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An Answer to Augustinus Concerning Pope Francis


By Allan Gillis

A renowned Jewish “historian of ideas” and “raconteur” wrote the introduction for the publication of Joseph de Maistre’s “Considerations on France” by Cambridge University – translated by Richard A. Lebrun.

In it, Isaiah Berlin – trying to capture the essence of Maistre writes the following:
“Latin is the language which we must teach our children. Why? Because it is unclear. People argue against prejudice, against superstition. What is prejudice? It is merely the beliefs of the centuries, tested by experience. History is, after all, the only teacher we have, and politics is only experimental history. Here Maistre talks rather like Burke, who defended prejudice in exactly the same way. Prejudice is simply the kind of skin which humanity has acquired in the course of centuries , traditionally, which has been tested against many diverse situations , and to throw it away is to remain trembling and naked before the destructive forces of life. Latin is a language of an irregular kind. Latin is a language whose grammar is not rational. It embodies all kinds of prejudices, all kind of ancient superstitions, blind faith, unconscious experience, everything which science is against. That is why it is the language to which we must cling, for there are only two things which are ever good in the world – one is antiquity and the other is irrationality. Only the combination of these two creates a force sufficiently powerful to resist the corrosive influence of the critics, the askers of questions, the scientists. (!)

Step aside Scientist!   See the forest through the trees!  De Maistre had you guys figured out almost two hundred years ago!  He even advised the Russian Tzar to keep your ilch out of his empire…  sadly the Tzar didn’t listen.  “Ratio” must be subjected to “Fidei”.  …or revolution will roll on.

Berlin continues on behalf of Maistre:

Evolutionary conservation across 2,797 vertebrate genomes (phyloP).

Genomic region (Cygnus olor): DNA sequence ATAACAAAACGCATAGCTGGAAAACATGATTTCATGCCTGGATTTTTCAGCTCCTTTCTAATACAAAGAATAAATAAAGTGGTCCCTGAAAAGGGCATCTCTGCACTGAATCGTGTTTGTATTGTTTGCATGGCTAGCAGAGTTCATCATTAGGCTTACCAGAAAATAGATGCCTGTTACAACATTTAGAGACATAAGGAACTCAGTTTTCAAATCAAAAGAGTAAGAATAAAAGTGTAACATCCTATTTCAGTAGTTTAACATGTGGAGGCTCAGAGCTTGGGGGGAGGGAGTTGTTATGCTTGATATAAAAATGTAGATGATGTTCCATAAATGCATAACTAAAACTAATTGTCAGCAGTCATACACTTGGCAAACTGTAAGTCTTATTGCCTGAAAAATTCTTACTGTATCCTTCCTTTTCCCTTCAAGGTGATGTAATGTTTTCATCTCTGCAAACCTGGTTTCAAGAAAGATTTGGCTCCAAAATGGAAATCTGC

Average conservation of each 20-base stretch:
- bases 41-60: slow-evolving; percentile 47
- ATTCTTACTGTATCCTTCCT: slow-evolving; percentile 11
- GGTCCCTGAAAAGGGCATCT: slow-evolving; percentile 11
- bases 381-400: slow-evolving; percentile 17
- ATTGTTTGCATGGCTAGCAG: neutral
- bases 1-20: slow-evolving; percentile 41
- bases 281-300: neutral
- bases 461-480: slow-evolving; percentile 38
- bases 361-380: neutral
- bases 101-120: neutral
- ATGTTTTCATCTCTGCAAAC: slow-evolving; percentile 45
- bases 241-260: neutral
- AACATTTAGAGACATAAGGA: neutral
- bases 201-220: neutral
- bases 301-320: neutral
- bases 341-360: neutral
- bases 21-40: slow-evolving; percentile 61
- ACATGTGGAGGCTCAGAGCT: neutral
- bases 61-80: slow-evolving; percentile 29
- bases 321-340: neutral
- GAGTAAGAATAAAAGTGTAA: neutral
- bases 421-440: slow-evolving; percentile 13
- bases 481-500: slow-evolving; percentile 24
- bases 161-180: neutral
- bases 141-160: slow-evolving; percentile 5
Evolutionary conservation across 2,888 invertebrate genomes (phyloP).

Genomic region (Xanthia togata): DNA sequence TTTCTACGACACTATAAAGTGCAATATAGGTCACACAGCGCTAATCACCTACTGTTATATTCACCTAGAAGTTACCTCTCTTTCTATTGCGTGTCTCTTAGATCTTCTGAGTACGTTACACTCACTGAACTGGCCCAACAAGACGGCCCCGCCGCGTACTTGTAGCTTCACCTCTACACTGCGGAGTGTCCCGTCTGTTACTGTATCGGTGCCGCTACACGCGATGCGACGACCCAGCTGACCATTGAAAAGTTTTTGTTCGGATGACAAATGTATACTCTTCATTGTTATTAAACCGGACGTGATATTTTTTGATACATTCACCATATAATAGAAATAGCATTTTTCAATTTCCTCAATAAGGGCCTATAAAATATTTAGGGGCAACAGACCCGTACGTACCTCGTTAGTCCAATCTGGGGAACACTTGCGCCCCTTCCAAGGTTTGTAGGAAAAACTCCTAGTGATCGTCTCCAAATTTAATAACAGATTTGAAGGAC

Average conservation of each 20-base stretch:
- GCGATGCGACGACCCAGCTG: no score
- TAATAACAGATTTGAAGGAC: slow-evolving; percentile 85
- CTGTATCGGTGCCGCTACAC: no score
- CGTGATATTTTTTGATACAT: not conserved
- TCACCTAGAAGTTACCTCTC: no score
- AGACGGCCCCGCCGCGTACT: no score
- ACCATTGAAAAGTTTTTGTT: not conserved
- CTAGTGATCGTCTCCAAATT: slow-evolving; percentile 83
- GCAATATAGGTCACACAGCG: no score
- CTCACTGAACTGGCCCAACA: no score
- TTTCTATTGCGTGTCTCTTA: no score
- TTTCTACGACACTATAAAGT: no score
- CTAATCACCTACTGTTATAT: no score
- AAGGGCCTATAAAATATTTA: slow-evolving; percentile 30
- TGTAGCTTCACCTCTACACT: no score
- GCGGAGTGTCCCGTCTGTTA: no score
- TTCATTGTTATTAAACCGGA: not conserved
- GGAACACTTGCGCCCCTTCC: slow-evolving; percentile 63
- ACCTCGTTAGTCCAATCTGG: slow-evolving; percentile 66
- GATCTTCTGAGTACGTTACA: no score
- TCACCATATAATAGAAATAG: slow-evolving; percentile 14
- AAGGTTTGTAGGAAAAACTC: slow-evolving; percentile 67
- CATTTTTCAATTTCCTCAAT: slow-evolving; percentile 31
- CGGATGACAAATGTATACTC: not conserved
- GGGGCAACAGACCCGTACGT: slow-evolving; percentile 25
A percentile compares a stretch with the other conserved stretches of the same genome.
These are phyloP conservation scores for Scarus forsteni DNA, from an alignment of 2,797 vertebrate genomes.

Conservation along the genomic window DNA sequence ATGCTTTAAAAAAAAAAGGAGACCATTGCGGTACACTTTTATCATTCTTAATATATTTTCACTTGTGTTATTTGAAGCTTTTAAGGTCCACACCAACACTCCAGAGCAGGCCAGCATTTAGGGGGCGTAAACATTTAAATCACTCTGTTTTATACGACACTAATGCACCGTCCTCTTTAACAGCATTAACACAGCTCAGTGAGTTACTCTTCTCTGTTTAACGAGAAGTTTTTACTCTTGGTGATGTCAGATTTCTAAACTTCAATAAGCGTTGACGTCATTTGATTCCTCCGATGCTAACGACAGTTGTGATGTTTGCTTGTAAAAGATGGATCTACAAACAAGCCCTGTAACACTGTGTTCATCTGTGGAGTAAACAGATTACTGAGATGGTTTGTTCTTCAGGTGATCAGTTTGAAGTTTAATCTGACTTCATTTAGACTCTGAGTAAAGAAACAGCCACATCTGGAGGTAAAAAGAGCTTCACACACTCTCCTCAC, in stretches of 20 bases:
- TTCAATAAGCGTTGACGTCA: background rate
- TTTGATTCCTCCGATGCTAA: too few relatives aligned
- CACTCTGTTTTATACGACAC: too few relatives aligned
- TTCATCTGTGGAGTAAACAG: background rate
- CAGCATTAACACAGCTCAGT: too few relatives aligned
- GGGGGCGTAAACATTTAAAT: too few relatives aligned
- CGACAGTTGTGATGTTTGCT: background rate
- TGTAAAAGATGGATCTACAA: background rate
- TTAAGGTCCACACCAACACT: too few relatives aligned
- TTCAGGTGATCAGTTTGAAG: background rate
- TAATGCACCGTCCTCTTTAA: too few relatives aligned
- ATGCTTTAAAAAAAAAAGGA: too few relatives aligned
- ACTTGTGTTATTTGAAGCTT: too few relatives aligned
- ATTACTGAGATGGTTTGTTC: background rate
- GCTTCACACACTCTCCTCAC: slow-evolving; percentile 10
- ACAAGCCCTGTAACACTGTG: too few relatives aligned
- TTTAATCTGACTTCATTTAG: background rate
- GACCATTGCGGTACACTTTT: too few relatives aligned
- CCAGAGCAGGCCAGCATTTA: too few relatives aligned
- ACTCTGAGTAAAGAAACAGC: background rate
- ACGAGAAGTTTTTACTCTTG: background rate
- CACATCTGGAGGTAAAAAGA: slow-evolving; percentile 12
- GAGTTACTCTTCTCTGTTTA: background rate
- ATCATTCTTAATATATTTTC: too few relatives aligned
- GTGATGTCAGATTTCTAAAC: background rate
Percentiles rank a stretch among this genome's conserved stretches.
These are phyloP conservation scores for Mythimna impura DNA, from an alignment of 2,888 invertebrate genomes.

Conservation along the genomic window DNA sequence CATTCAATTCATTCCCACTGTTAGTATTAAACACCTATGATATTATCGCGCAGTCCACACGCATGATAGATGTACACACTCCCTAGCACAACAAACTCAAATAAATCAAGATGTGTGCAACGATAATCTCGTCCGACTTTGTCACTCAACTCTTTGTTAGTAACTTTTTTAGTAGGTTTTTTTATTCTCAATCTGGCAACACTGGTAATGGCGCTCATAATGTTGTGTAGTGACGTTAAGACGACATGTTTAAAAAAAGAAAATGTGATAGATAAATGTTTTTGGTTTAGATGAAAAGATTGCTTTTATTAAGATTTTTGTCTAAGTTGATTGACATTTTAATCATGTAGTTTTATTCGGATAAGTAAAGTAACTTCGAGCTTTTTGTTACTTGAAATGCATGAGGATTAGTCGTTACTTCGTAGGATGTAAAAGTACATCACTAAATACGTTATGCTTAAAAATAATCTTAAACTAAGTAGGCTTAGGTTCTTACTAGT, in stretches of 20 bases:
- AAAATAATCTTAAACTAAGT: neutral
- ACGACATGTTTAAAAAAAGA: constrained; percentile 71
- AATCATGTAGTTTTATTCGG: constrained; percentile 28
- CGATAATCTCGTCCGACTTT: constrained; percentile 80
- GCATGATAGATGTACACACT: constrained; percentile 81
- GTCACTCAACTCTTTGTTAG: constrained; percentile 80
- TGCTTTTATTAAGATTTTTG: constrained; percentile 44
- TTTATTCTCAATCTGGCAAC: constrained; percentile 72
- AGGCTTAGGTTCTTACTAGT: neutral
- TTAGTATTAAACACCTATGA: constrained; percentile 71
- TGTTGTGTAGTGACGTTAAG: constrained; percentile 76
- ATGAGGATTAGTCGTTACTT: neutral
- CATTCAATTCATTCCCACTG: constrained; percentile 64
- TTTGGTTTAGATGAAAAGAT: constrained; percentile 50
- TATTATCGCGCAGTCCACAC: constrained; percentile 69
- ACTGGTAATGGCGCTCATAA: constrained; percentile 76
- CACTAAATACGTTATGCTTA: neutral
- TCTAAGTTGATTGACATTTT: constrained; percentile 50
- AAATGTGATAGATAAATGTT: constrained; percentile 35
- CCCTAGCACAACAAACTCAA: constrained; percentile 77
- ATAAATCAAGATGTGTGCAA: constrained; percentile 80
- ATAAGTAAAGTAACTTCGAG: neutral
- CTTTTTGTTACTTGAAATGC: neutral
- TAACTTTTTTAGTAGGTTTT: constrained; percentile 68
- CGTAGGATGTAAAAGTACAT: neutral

“…but of all these Maistre hates scientists the most. They are the people who have the least capacity for understanding life, and for government…”.  He further warned the Tzar  …”in extremely solemn tones, not to commit the fatal blunder of allowing the arts and sciences to dominate the country”. He says: “Take the greatest nation that ever was, at any rate the greatest in the art of government , the Romans. They knew very well, that they would merely make fools of themselves as scientists. They hired Greeks because they knew they would merely be undignified if they tried to do the job themselves”. No great statesman , he [Maistre] says, from Suger to Richelieu, was ever a scientist, or knew anything about science. “There is something about science, about its dry, abstract, unconcrete nature, something about the fact that it is divorced from the crooked, the chaotic, the irrational texture of life with all its darkness, which makes scientists incapable of adapting themselves to the actual facts, and anyone who listens to them is automatically doomed.”  Take that you scientist – you!

I have this problem – which you try to convect as a petty dialectic between “liberals” and “conservatives”, clearly figured out  –  despite what you say.  The evidence is there for BOTH the “conservatives” and the “liberals”.   I shall hope in my heart that this pontificate shall pass quickly.  It is a real problem for the Catholic faithful. You on the other hand are throwing smoke-bombs to obfuscate the reality of the crisis – in what seems to be an effort to sound “reasonable” and find a “middle way”.  You are a clever man and you know better.  Shall we call a spade, a spade mon frere?  Francis’s pontificate IS a problem.  Admit it! – and join those of us who seek a solution to this crisis.  Speak and write to it!  Address the malady!